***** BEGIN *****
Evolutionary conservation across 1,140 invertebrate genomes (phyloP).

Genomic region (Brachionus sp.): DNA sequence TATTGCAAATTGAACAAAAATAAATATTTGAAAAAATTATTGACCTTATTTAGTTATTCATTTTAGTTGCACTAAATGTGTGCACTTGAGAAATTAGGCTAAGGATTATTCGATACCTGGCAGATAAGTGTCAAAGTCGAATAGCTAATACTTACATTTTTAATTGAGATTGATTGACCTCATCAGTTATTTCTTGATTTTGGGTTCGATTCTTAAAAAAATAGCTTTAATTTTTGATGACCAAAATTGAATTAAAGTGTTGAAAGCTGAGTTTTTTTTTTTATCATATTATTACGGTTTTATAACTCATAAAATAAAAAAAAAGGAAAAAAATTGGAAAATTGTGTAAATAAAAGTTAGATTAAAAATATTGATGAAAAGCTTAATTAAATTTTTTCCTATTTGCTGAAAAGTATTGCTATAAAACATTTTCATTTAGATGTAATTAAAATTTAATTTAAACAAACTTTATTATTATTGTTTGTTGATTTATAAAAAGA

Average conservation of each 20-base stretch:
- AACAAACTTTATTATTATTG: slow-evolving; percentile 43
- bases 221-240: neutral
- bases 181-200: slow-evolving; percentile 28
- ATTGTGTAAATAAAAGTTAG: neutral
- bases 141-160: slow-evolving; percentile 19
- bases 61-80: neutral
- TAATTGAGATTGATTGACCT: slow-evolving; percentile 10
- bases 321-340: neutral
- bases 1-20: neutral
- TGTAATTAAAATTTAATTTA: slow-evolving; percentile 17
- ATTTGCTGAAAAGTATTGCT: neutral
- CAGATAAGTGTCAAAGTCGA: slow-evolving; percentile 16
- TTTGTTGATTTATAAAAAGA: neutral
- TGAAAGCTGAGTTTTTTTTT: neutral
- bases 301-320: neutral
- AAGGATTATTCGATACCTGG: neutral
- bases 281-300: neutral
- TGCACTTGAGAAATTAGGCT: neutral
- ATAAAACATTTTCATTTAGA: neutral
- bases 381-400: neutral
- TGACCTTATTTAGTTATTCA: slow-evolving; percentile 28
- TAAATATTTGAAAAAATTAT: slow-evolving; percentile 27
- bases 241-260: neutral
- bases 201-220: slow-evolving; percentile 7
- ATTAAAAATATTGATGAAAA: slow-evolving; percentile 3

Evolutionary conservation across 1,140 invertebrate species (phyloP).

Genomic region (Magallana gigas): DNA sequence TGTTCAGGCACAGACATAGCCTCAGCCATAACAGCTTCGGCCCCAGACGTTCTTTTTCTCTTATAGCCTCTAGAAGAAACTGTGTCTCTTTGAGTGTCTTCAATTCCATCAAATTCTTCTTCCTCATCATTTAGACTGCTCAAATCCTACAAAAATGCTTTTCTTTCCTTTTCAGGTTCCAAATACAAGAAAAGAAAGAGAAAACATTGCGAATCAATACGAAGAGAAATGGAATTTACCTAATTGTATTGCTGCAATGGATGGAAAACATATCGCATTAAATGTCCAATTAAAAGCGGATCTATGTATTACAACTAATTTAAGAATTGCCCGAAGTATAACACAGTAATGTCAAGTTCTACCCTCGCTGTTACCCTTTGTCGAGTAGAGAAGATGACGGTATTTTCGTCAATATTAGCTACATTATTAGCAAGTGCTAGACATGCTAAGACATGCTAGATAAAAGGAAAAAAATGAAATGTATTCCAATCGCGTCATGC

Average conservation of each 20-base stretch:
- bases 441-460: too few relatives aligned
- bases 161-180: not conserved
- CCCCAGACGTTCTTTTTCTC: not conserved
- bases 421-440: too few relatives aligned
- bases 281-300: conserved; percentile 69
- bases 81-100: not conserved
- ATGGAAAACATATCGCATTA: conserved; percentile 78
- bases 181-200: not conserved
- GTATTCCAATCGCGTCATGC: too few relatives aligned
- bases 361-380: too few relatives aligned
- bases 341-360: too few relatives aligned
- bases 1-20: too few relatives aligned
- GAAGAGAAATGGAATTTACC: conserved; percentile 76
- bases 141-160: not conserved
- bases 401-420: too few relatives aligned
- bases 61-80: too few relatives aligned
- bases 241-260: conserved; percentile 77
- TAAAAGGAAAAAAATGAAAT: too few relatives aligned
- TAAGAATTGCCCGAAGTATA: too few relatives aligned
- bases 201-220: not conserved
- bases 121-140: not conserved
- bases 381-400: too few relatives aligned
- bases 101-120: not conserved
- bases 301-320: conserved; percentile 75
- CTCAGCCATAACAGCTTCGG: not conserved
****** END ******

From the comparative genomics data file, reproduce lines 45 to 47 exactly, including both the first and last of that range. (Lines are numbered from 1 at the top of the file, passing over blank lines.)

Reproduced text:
- bases 141-160: not conserved
- bases 401-420: too few relatives aligned
- bases 61-80: too few relatives aligned